This is an unfortunate truth, but our students are getting fatter and fatter by the year.  And so my students more and more resemble the typical middle-age gym-goer seeking out your services – at the end of their health “rope” and realizing that without a major lifestyle change there won’t be much of a life left. These individuals are who I find I can and want to sell to – the ones who have realized that they either need or want the product being offered.  The same goes when Nick and I talk to gyms about FitRanX.  We are there to help them decide if it would be a good fit for them and how it could help if it is, but we are not there to cram it down their throat and tell them why they need it for their own good.  If they don’t want it, that’s fine, we’re not going to kill ourselves convincing them otherwise.


And that’s how I approached my classes and teaching philosophy.  I wanted to teach things to people that wanted to learn what I had to offer, I didn’t want to tell people what they need to learn and force them to accept it. I recently started teaching English as a Second Language to adults at my district’s Adult School a few nights a week. For people who know me personally, they usually think I’m joking – my own wife didn’t think I’d last a week. But after the first couple of nights, I was hooked.  Now, don’t get me wrong, I’m learning how to teach basic English about a week ahead of the pace that my students receive it, so it’s a challenge.  But it was the students that drew me in.

These are adults in a low income suburban community who are so hungry to learn that they drive in after working 8-12 hour-a-day jobs in warehouses or outdoors, to sit in a classroom for 3 hours a night, 4 nights a week.  Just so they can talk to their grandchildren, or assimilate into a culture that they so greatly want to be a part of.  They are studying to take their GED/High School Diploma equivalency tests, citizenship courses, and trade school courses.  They are so appreciative, because they realize that just like the middle aged obese person, that they are at the end of a rope, and they need help.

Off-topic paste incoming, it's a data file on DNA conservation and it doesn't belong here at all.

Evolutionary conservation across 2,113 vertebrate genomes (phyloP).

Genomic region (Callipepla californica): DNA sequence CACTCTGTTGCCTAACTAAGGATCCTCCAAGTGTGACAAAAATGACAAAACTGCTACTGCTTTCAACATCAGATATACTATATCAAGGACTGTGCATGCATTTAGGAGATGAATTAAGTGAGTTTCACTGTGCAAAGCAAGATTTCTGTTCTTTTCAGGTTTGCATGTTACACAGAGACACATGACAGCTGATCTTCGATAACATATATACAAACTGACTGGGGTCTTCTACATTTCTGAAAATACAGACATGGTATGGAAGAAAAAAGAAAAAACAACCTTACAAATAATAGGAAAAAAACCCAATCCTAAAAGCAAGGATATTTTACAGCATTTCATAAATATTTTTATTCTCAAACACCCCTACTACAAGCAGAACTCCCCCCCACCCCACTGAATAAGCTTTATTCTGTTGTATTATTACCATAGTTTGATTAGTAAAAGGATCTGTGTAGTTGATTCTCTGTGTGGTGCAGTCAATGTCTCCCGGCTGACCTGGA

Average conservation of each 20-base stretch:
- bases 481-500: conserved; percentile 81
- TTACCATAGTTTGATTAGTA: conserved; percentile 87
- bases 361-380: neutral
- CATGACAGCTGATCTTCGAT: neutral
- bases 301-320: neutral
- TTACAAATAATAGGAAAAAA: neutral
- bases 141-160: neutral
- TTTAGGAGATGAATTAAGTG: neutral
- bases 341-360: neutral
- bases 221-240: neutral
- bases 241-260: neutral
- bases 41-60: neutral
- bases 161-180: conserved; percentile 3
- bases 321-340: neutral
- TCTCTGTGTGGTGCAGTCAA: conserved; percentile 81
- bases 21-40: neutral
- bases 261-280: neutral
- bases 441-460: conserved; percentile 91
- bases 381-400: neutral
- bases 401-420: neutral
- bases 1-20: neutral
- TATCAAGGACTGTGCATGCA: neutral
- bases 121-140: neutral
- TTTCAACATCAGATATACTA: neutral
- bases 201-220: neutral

I love the idea of Adult Education.  The ability to help people become self-sufficient, productive members of society is addictive.  I think that is why I struggle with the school-age student who has had their every wish catered to, a trophy given for every effort.  Sometimes it isn’t until someone realizes that the shit is about to hit the fan that they really need help.

That want to help someone in need is what really fuels my fire, and allows me to teach in so many arenas.  It was actually that self-reflection that brought me to the realization that there was more in common for me between High School Weightlifting, Adult ESL, FitRanX, and the fitness industry than I had previously realized.  Now that I know what it is that drives me to get up each day and maintain a schedule that baffles my mother, I can continue to seek out opportunities for growth with that focus without burning myself out.


So, what is your fire?  What is the common theme that makes you excited about life?  What elements of your job make it seem like you aren’t even working at all, that you would do it 24 hours a day if you could? It may take you years to realize it, but remember this: don’t just look to what brings you joy as a sign.  Look at the things that you detest about your daily drag, contemplate why exactly you dread certain parts of your routine. Then, think about what the opposite might look like.  Look at the different parts of your life, and find the common threads and similarities. Breaking down these commonalities will reveal what it is that will keep you burning long after all those twice-lit candles around you have gone black…

Tim Peterson, Chief FitRanX® Instructor